Excerpt from Prologue of Behind the Red Door: A Memoir by Astrid Sullivan
You think you know the story. You’ve seen the news coverage, the magazine articles, the true crime episodes dedicated to the Astrid Sullivan Case. You’ve read about the man in the mask, the weeks I spent locked in a basement—gray and dim but for its bright red door. You’ve heard about the curb I was left on, two blocks from my family’s home in Foster, New Hampshire.
There are many things you don’t know, details the police didn’t release and urged me not to speak of. “We always withhold some key information,” they explained. Something about it being easier to find and interrogate suspects. Something about maintaining the integrity of the investigation. For a long time, I played by those rules, trusting what they told me, that justice is slow but inevitable.
But now, it’s been two decades, more than half my life. I’ve stopped believing that the man who took me will ever be caught. In a way, I’ve stopped believing in the police altogether. So this is my story now, the way it always should have been.
Here are some things you don’t know: the type of mask he wore, his clothes, the words we spoke. I know these things matter to you. Reporters have been asking me about them for years. But here’s what matters to me: what I did to make myself vulnerable; what I did in that basement to survive; what I still want to say to the girl who saw the man who took me.
Because, yes, there was such a girl. I know the police have told you there weren’t any witnesses. But there was one. She was ten, maybe eleven years old.
When the police came to question me, I begged them to find her, search every house in America if that’s what it took. She knew what happened. She saw a feature of the man that I never did. But they returned a few days later shaking their heads. They claimed there was no one who’d come forward fitting the description I gave them.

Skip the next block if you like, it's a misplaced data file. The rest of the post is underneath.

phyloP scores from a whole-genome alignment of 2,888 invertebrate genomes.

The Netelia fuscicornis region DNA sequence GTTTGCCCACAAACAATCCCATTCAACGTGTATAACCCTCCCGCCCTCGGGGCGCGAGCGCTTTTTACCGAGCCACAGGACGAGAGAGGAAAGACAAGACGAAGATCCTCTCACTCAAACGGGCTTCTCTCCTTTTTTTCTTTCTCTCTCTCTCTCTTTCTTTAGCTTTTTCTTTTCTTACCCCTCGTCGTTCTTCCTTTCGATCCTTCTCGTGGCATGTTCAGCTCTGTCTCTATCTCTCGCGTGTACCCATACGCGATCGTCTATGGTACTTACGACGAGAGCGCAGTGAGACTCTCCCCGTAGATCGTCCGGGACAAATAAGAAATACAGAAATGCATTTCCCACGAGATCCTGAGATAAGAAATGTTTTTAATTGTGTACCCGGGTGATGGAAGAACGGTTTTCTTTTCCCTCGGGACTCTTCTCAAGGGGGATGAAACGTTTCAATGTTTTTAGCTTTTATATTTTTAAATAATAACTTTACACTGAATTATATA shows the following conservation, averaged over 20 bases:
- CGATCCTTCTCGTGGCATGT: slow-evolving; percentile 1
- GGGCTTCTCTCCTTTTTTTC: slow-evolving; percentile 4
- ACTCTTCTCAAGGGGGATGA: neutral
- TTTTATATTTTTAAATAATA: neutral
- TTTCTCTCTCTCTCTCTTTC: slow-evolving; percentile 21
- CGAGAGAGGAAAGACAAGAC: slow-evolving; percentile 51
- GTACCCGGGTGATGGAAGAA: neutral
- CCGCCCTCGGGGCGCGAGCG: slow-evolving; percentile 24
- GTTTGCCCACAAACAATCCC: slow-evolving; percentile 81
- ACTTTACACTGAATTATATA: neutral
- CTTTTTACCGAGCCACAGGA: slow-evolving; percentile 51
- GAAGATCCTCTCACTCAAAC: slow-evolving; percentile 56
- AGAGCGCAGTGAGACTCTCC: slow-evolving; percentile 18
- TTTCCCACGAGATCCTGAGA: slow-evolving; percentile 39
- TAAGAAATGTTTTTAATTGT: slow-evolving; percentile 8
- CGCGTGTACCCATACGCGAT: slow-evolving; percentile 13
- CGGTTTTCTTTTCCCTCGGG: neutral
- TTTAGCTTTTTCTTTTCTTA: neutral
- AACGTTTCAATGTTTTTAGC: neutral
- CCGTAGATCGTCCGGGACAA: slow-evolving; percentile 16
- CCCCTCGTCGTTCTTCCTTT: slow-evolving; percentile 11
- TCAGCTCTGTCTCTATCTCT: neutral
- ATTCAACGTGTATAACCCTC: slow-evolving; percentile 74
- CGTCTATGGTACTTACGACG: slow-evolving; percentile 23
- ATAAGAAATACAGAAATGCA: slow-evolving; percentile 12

Not long after, I began seeing a therapist, who ended our first session by suggesting that I had imagined the girl, that I’d invented her as a way to cope with the trauma, a way to find some hope to hold on to while I endured my basement nightmare.
When I pleaded with my parents to take me seriously, to help me look for her, to help me get the answers that only she could provide, they stared at me, a skeptical sadness in their eyes that still hurts to remember.
The police wouldn’t let me talk about her. “If she’s real,” they said, “it could jeopardize the investigation to let this go public. Think of all the crazies who would crawl out of the woodwork, claiming this girl is their daughter.”
I didn’t buy their reasons. If she’s real told me everything I needed to know.
But she was there. I’d bet my life on it. My future children’s lives.
She was not a coping strategy. She was not a dream. She was real: the girl who saw everything but never said a word.
Only sometimes, in my darkest hours, do I momentarily doubt this. Only sometimes, for a sliver of a second, do I think she might have been someone else the whole time—me. A ghost of my former self. A girl I still believed should be spared.